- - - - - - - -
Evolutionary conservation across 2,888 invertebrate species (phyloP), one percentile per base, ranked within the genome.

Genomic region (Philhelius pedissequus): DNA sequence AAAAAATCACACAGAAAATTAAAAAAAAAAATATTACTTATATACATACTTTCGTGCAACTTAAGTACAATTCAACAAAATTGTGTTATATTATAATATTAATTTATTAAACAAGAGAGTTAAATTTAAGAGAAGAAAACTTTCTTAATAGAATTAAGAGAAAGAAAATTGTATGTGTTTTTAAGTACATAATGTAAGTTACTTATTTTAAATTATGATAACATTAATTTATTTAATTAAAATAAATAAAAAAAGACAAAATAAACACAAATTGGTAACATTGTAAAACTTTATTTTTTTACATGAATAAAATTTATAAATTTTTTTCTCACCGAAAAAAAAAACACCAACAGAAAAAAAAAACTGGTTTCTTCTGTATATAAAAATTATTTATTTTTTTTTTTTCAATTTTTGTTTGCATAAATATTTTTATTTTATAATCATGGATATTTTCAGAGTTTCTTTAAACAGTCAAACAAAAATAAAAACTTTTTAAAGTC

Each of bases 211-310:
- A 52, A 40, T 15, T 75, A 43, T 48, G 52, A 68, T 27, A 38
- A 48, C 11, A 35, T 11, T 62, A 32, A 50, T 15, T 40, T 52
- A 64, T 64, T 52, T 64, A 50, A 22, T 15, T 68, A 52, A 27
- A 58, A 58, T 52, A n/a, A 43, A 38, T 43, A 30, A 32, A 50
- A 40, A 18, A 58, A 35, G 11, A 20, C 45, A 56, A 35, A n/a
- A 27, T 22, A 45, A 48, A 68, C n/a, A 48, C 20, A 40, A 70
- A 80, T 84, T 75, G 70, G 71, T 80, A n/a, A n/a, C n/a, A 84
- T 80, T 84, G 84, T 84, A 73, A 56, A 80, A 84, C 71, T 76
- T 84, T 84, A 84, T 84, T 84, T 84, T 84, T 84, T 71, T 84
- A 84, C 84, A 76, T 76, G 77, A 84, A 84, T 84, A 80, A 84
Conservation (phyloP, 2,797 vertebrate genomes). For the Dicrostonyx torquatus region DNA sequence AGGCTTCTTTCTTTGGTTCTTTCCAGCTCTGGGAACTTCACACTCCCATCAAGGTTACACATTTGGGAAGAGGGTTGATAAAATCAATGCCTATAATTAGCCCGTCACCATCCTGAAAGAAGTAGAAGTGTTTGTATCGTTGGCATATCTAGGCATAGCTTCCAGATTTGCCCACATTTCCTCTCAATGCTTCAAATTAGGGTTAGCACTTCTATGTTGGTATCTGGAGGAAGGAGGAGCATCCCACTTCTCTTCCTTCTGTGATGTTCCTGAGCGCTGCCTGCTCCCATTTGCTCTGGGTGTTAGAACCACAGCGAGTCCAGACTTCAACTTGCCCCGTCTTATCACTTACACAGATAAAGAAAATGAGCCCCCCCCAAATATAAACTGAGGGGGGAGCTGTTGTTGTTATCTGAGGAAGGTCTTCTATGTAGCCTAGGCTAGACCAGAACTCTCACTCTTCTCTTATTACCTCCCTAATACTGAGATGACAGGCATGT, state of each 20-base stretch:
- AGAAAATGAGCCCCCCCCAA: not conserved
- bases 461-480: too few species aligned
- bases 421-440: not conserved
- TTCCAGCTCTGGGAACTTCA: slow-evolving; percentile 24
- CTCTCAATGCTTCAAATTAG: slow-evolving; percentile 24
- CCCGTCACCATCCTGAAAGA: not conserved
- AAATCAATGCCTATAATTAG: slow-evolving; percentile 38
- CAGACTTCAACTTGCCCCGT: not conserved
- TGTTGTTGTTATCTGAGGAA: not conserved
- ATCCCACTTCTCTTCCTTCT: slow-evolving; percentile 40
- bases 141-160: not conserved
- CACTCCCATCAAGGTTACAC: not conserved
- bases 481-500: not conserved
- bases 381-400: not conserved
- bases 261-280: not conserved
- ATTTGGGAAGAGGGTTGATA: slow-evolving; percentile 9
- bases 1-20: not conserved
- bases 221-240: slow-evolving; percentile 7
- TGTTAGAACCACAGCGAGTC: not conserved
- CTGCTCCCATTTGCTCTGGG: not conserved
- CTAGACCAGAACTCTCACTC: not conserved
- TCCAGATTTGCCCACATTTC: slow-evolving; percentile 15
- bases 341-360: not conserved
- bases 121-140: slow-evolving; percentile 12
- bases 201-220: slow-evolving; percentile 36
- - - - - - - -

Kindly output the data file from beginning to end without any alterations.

Evolutionary conservation across 2,888 invertebrate species (phyloP), one percentile per base, ranked within the genome.

Genomic region (Philhelius pedissequus): DNA sequence AAAAAATCACACAGAAAATTAAAAAAAAAAATATTACTTATATACATACTTTCGTGCAACTTAAGTACAATTCAACAAAATTGTGTTATATTATAATATTAATTTATTAAACAAGAGAGTTAAATTTAAGAGAAGAAAACTTTCTTAATAGAATTAAGAGAAAGAAAATTGTATGTGTTTTTAAGTACATAATGTAAGTTACTTATTTTAAATTATGATAACATTAATTTATTTAATTAAAATAAATAAAAAAAGACAAAATAAACACAAATTGGTAACATTGTAAAACTTTATTTTTTTACATGAATAAAATTTATAAATTTTTTTCTCACCGAAAAAAAAAACACCAACAGAAAAAAAAAACTGGTTTCTTCTGTATATAAAAATTATTTATTTTTTTTTTTTCAATTTTTGTTTGCATAAATATTTTTATTTTATAATCATGGATATTTTCAGAGTTTCTTTAAACAGTCAAACAAAAATAAAAACTTTTTAAAGTC

Each of bases 211-310:
- A 52, A 40, T 15, T 75, A 43, T 48, G 52, A 68, T 27, A 38
- A 48, C 11, A 35, T 11, T 62, A 32, A 50, T 15, T 40, T 52
- A 64, T 64, T 52, T 64, A 50, A 22, T 15, T 68, A 52, A 27
- A 58, A 58, T 52, A n/a, A 43, A 38, T 43, A 30, A 32, A 50
- A 40, A 18, A 58, A 35, G 11, A 20, C 45, A 56, A 35, A n/a
- A 27, T 22, A 45, A 48, A 68, C n/a, A 48, C 20, A 40, A 70
- A 80, T 84, T 75, G 70, G 71, T 80, A n/a, A n/a, C n/a, A 84
- T 80, T 84, G 84, T 84, A 73, A 56, A 80, A 84, C 71, T 76
- T 84, T 84, A 84, T 84, T 84, T 84, T 84, T 84, T 71, T 84
- A 84, C 84, A 76, T 76, G 77, A 84, A 84, T 84, A 80, A 84
Conservation (phyloP, 2,797 vertebrate genomes). For the Dicrostonyx torquatus region DNA sequence AGGCTTCTTTCTTTGGTTCTTTCCAGCTCTGGGAACTTCACACTCCCATCAAGGTTACACATTTGGGAAGAGGGTTGATAAAATCAATGCCTATAATTAGCCCGTCACCATCCTGAAAGAAGTAGAAGTGTTTGTATCGTTGGCATATCTAGGCATAGCTTCCAGATTTGCCCACATTTCCTCTCAATGCTTCAAATTAGGGTTAGCACTTCTATGTTGGTATCTGGAGGAAGGAGGAGCATCCCACTTCTCTTCCTTCTGTGATGTTCCTGAGCGCTGCCTGCTCCCATTTGCTCTGGGTGTTAGAACCACAGCGAGTCCAGACTTCAACTTGCCCCGTCTTATCACTTACACAGATAAAGAAAATGAGCCCCCCCCAAATATAAACTGAGGGGGGAGCTGTTGTTGTTATCTGAGGAAGGTCTTCTATGTAGCCTAGGCTAGACCAGAACTCTCACTCTTCTCTTATTACCTCCCTAATACTGAGATGACAGGCATGT, state of each 20-base stretch:
- AGAAAATGAGCCCCCCCCAA: not conserved
- bases 461-480: too few species aligned
- bases 421-440: not conserved
- TTCCAGCTCTGGGAACTTCA: slow-evolving; percentile 24
- CTCTCAATGCTTCAAATTAG: slow-evolving; percentile 24
- CCCGTCACCATCCTGAAAGA: not conserved
- AAATCAATGCCTATAATTAG: slow-evolving; percentile 38
- CAGACTTCAACTTGCCCCGT: not conserved
- TGTTGTTGTTATCTGAGGAA: not conserved
- ATCCCACTTCTCTTCCTTCT: slow-evolving; percentile 40
- bases 141-160: not conserved
- CACTCCCATCAAGGTTACAC: not conserved
- bases 481-500: not conserved
- bases 381-400: not conserved
- bases 261-280: not conserved
- ATTTGGGAAGAGGGTTGATA: slow-evolving; percentile 9
- bases 1-20: not conserved
- bases 221-240: slow-evolving; percentile 7
- TGTTAGAACCACAGCGAGTC: not conserved
- CTGCTCCCATTTGCTCTGGG: not conserved
- CTAGACCAGAACTCTCACTC: not conserved
- TCCAGATTTGCCCACATTTC: slow-evolving; percentile 15
- bases 341-360: not conserved
- bases 121-140: slow-evolving; percentile 12
- bases 201-220: slow-evolving; percentile 36